1.1 Background of the Study
Nigeria, often referred to as the ‘Giant of Africa’ became an independent country in 1960. The government of the federation had a constant alternation between the military rulers and the democratically – elected rulers, until it stabilized in 1999 with Chief Olusegun Obasanjo becoming the President. Nigeria was a colonized country by the British before she gained her independence and it was during her pre – independence period that she was given the name Nigeria. The name, which was coined from the River Niger, was given by Flora Shaw.
Before the introduction of currency of exchange, the country was operating a system of trade called the barter system. This system involved the exchange of goods for goods or services for services. This system is an ancient system that was used by our forefathers in their exchange with the British masters coming from the South and the Arabs coming from the North. Due to the diverse trade, it brought about diverse currencies, which can be grouped into two; local/indigenous currency (e.g, iron, animals, salt, feathers, beads, etc), and imported/non indigenous currency (e.g, cowries, manila’s, copper, iron bar, gin and tobacco. (Mint, 2016)
These means of exchange had to be replaced because some of them were limited to a particular area; some were very cumbersome and lacked the distinctive quality of what the modern day exchange means. These limitations brought about the introduction of a uniform and acceptable means of exchange, which were the coin and paper money.
The Nigerian economy has various factors/elements that are vital for the survival of the economy. Financial institutions are seen as one of the elements needed for this survival. They have contributed greatly to the growth of the economy and have helped in providing effective ways by which the resources of the economy have been mobilized and deployed for national development. Commercial Banks are part of the financial institutions.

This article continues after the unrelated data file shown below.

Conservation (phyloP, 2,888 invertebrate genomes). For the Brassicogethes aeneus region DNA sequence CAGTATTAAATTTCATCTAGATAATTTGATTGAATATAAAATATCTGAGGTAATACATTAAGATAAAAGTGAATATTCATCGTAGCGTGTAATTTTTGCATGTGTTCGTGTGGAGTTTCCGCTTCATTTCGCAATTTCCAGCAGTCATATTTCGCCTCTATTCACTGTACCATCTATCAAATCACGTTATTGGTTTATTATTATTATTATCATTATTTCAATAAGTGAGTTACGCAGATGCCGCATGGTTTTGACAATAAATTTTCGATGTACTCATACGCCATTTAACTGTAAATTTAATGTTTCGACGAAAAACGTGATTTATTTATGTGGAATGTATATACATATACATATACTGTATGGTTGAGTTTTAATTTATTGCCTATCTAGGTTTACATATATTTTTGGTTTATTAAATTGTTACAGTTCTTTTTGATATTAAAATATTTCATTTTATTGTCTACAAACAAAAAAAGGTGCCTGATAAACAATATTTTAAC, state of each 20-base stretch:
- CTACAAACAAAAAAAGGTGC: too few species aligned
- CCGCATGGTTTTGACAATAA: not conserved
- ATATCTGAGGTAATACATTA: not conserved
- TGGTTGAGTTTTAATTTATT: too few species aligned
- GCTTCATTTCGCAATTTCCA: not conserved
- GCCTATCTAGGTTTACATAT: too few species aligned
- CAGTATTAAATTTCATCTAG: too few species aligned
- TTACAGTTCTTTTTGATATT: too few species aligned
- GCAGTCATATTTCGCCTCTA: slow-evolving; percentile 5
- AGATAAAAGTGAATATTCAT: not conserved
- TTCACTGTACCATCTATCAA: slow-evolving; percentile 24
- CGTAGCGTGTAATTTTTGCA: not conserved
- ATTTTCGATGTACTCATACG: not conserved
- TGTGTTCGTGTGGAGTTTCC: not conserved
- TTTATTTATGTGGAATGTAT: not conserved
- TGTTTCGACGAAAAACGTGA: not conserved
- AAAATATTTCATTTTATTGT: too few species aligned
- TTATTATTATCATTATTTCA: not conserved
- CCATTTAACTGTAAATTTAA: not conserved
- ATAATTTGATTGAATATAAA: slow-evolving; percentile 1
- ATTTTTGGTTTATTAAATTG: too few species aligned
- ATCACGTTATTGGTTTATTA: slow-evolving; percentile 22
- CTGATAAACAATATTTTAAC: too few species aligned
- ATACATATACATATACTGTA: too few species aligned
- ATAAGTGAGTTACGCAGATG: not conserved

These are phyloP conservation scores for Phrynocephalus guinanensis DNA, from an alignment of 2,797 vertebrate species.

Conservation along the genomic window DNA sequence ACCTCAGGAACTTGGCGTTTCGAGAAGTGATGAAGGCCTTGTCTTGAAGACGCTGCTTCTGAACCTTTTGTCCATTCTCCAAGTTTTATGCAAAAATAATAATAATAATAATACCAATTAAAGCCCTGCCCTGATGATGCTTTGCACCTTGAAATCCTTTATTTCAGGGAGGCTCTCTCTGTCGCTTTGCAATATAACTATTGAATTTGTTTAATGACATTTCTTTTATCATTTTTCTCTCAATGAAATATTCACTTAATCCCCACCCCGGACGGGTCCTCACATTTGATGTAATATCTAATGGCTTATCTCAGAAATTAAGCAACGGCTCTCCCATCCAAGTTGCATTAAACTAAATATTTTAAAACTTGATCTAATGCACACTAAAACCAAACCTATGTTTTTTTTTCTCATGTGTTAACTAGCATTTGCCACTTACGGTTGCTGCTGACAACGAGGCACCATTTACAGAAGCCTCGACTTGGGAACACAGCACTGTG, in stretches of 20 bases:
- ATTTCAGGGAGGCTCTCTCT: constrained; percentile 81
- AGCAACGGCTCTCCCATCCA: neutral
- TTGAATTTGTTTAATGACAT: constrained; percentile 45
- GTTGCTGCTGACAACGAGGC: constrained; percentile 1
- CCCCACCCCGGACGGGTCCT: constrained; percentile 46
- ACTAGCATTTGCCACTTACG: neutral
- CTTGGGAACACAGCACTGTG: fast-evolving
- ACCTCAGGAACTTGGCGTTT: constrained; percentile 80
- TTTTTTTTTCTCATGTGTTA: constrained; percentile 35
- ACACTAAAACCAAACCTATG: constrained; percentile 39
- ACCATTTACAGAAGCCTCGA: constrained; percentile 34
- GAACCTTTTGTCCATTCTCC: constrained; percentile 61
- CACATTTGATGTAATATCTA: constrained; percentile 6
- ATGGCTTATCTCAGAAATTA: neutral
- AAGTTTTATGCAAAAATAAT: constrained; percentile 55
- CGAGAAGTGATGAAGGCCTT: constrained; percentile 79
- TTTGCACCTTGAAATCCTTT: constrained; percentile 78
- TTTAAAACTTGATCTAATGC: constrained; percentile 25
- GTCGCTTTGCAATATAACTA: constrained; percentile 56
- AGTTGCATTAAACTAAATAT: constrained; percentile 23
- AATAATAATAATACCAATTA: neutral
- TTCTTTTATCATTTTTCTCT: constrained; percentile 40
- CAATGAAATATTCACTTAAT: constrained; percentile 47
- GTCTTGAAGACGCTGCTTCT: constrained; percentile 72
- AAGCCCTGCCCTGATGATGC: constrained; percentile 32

These banks began to exist in the year 1892 with the first one being African Banking Corporation Ledger Depositor and Co. and was later taken over in 1984 by the bank of the British West African, which later became First Bank of Nigeria PLC and Standard Bank. (Skylar, 2015) After the Second World War, economic activities in the country rose and this brought about the incorporation of more banks. Between 1905 and 1975, about eighteen banks had been established but by 1975, most of them had gone into liquidation or had closed down. It was due to the various shut down that the Central Bank developed a policy that mandated all banks to increase their capital base from N2 million to N25 billion naira (Agbada and Osuji, 2013)
Banks make their own revenue by lending money at a rate higher than the cost of the money that they lend to customers, by remitting the loans that have been imposed on loans and debt securities. They are seen as the backbone of the economy as they facilitate saving and borrowing. Their major function is that of deposit mobilization and credit extension. Due to its varying functions, it is exposed to different problems, one of such is liquidity management. (Johnson, 2017)